New York Times Article
7 December 2009

Damien Cave has written a profile about me in the New York Times today that talks about my position within the art world heirarchy.  Personally, I find the article fascinating in that it takes a relatively uncommon perspective by looking at the art world from the lower rungs.  This isn’t a qualitative judgement about my position or the galleries that represent me.  It’s just an observation of fact that our positions are all relative to the powerful, blue chip galleries that dominant New York, Los Angeles, and Art Basel Miami Beach.  I do want to qualify my characterization of Mr. Deitch by saying take a look at his gallery website ; I’m listening to the music and looking at ice cream cones right now.  I was trying to make an analogy about the way he markets his artists with a whimsy that masks an aggressive business practice.  The many gallery directors working for Mr. Deitch are responsible for promoting and marketing each of the artists.  Mr. Deitch puts up an enticing, cheery front for the sometimes ruthless business of dealing art.  Unfortunately, I have no idea if Mr. Deitch was presented with my quote or the context for it, and hats off to Mr. Deitch for taking the high road if he was aware of my sensational and satirical comment about one perception of his identity as a major dealer in the art world.  At least Mr. Deitch responded on record for Mr. Cave’s article, which apparently many others were unwilling to do.  Perhaps Mr. Deitch also recognizes that press is press.
 

Success, then, is all relative within the art world and I recognize that I am not working outside of the system, but from within the system and with galleries who’ve taken considerable risks exhibiting my work.  What Cave’s article does for me is validate their early support and belief in my work.  I’ve been slowly building an exhibition record largely on the support of art dealers beginning with Leah Stuhltrager and Cris Dam at Dam Stuhltrager  who gave me my first exhibition opportunities.  My affiliation with them led to an opportunity to show with Platform Gallery run by Stephen Lyons in Seattle that lead to two solo exhibitions and group exhibitions including The There currently on view at the gallery.  Showing with Dam Stuhltrager and Platform helped me develop a relationship with Schroeder Romero Gallery run by Lisa Schroeder and Sara Jo Romero.  The gallery is currently forming a new partnership with Sienese Shredder and will be opening up in a new space this spring with a new model for showing contemporary and historical work. Most recently, I’ve begun showing with Charlie James Gallery in Los Angeles, and my current show No One Here Gets Out Alive has gotten strong reviews in the LA Times (along with comments that strongly disagree), Artforum.com , as well blogs like Artwhirled.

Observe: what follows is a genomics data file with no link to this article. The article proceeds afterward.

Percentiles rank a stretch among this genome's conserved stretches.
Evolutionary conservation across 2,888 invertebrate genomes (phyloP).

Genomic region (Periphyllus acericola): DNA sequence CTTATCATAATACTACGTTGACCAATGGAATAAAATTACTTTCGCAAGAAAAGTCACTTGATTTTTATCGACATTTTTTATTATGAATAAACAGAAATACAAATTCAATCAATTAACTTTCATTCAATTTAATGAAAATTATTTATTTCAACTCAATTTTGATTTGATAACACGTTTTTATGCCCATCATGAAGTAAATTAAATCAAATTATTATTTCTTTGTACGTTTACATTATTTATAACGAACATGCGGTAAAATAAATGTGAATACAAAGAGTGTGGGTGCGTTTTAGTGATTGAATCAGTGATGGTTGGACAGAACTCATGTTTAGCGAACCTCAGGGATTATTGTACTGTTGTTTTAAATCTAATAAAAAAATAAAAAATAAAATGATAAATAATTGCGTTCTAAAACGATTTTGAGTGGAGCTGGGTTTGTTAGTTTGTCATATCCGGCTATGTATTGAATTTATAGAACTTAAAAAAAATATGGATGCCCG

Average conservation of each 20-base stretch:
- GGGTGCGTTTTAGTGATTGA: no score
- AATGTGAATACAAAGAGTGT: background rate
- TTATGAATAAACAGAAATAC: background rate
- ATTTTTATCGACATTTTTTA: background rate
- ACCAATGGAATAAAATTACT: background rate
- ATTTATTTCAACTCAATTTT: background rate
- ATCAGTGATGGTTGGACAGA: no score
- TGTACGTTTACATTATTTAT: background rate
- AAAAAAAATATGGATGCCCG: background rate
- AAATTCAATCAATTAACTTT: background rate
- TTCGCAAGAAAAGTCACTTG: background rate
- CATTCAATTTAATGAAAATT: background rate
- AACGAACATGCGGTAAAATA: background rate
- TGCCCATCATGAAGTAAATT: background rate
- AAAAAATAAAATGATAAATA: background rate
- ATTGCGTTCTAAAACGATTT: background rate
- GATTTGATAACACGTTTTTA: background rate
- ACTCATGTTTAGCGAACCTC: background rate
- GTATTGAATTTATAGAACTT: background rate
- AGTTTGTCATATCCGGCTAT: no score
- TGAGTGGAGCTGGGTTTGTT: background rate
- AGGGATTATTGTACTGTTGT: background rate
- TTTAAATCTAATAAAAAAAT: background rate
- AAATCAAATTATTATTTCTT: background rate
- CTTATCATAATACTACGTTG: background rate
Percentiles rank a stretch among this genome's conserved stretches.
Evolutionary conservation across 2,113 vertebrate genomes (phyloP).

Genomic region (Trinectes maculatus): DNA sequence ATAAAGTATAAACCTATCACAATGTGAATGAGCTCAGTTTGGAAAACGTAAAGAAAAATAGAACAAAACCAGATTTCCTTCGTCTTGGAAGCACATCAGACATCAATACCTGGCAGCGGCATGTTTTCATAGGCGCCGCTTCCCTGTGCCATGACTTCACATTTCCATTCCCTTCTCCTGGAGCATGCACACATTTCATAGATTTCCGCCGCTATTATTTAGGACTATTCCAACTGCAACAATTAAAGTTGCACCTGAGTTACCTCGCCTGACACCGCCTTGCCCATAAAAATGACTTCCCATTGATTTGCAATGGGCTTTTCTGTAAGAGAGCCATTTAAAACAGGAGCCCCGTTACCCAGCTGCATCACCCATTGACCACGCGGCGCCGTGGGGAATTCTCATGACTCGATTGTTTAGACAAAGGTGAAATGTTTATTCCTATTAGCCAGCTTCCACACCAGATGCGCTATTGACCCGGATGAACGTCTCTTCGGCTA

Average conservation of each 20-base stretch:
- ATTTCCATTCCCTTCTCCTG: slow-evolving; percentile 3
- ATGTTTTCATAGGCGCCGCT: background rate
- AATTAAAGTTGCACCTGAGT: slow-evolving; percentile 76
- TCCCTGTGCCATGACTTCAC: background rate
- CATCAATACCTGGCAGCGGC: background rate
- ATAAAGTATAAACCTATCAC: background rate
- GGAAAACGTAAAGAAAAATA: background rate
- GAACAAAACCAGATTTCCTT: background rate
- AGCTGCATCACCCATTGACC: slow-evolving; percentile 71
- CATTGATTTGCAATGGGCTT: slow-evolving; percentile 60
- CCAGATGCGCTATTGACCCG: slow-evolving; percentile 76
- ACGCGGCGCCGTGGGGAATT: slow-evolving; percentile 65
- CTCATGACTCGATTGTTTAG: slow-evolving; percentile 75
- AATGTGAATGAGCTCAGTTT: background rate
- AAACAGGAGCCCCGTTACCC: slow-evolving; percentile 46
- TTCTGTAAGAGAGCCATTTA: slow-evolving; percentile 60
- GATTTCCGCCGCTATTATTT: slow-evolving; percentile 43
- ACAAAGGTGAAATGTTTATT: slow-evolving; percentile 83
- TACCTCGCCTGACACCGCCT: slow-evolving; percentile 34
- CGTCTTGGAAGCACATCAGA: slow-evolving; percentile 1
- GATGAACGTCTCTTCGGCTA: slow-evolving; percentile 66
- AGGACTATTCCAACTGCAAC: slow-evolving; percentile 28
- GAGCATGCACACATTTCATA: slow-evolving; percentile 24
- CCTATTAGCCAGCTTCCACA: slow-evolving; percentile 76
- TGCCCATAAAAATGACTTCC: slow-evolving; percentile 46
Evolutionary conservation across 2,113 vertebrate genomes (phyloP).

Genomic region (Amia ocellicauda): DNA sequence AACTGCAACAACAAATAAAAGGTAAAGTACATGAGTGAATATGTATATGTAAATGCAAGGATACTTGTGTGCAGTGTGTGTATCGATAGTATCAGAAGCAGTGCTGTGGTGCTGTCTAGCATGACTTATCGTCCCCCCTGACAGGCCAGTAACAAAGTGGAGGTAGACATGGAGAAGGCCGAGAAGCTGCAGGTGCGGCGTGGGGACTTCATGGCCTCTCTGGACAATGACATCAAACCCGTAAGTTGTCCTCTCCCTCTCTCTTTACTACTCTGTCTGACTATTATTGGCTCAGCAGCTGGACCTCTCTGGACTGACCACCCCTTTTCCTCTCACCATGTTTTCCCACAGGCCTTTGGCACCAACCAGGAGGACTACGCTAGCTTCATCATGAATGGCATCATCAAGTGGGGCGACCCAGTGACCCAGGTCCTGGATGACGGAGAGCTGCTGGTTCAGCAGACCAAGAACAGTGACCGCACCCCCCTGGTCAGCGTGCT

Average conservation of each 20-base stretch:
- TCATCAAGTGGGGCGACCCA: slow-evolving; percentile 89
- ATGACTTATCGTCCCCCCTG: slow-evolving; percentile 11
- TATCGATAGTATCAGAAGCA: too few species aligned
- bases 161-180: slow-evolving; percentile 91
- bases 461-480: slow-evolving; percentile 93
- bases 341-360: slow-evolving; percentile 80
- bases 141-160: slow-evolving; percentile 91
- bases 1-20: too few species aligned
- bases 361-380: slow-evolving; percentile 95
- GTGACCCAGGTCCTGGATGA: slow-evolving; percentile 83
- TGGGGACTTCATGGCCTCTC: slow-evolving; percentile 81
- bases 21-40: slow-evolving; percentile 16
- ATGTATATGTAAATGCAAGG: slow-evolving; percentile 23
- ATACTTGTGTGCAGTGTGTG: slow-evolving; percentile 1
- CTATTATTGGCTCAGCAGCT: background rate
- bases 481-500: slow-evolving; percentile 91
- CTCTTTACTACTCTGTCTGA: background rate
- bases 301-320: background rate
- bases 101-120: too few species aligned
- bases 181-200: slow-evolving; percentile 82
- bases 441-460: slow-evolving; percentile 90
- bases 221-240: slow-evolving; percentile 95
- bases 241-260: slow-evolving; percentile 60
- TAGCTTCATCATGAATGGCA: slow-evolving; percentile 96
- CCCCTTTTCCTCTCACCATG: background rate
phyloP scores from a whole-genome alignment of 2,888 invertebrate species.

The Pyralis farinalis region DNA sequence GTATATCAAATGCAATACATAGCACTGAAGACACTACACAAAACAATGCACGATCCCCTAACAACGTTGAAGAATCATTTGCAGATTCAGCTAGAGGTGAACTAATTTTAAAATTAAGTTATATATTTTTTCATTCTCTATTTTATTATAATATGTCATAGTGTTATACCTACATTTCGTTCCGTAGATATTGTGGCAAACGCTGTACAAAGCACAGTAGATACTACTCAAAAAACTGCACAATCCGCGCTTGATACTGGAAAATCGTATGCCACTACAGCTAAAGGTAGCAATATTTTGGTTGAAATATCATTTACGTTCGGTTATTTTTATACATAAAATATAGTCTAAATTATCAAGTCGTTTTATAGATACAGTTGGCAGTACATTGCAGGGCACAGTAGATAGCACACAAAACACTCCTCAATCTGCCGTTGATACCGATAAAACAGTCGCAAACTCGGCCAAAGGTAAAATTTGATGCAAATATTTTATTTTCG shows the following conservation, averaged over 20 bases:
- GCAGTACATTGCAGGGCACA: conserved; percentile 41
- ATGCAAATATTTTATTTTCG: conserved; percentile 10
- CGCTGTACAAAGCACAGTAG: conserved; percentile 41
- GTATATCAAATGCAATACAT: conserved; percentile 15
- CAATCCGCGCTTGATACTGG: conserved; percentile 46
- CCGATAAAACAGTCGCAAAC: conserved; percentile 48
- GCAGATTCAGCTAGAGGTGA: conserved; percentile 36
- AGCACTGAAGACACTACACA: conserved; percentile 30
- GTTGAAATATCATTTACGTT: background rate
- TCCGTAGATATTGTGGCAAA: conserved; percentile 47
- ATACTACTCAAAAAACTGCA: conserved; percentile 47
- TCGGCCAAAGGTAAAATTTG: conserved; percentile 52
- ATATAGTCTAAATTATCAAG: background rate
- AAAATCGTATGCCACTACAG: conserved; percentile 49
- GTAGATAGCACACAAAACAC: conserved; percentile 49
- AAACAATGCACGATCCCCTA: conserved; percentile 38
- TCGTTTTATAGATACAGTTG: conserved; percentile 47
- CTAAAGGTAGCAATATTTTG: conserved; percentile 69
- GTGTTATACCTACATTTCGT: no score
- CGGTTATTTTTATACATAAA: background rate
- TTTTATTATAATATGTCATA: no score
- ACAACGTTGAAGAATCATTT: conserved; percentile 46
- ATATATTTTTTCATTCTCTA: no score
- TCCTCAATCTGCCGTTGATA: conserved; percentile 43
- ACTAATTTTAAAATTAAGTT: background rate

These galleries as well the secondary fairs including Aqua and Pulse have helped bring my work to a broader audience, even though that work may be critical of the commercialization of art, the emphasis on celebrity and stardom, and the stratification of the art world.  When I say that there are a lot of contradictions, I mean it.  The gallery system and the attendant art fairs remain the primary model for exhibiting and selling work.  The thing that should be clear is that there are a lot of artists and galleries out there struggling to survive and even grow during the recession and many have not.  It’s humbling to be the focus of Mr. Cave’s article and it is because of the work I’ve shown.  Mr. Cave saw a print at Aqua Art Miami last year called “Market Crash” (see above) that caught his attention about the potential dangers of an art market bubble.   If it seems unusual for the Times to look at Art Basel Miami Beach from the outside looking in, it’s because it is.  I guess I’m writing this post to explain that it’s taken a long time to reach a point of recognition, Times article or no Times article.  Contrary to Mr. Deitch’s sentiments, there may be a real difference between slowly building a reputation from the ground up than being vaulted into the spotlight.  It’s the difference between being an art comet, blazing in and out of the art world, versus climbing slowly up the rungs of the system towards broad recognition. My recent interview with David Goodman for BOMB Magazine gets into more of my background and motivation for making art as we discuss the hierarchy of the art world. I can’t please everyone, and I’ve really pissed some people off in the process, but it should be a challenge for every artist to claim a unique space within the art world whatever their genre despite the influence of the market.  Michael Kaiser has a great article about how money and market forces can actually slultify the arts by hindering risk-taking and growth. Read it, and then go make some art.  I’m going to continue working on the Hooverville drawing with artist Jade Townsend, which we hope to exhibit this spring.

Many thanks to everyone who has reached out in support through the social web and apologies to everyone who thinks it’s a bunch of nonsense.  I’m sure you’ll let me know as much, but we are all in contention in this system.  The difference between criticism and sour grapes is a short step.  I understand it intimately.  As my friend Jeff Parker put it “Congrats, bro. Nice depiction of the artist as an angry middle-aged fuck.” 

WILLIAM POWHIDA
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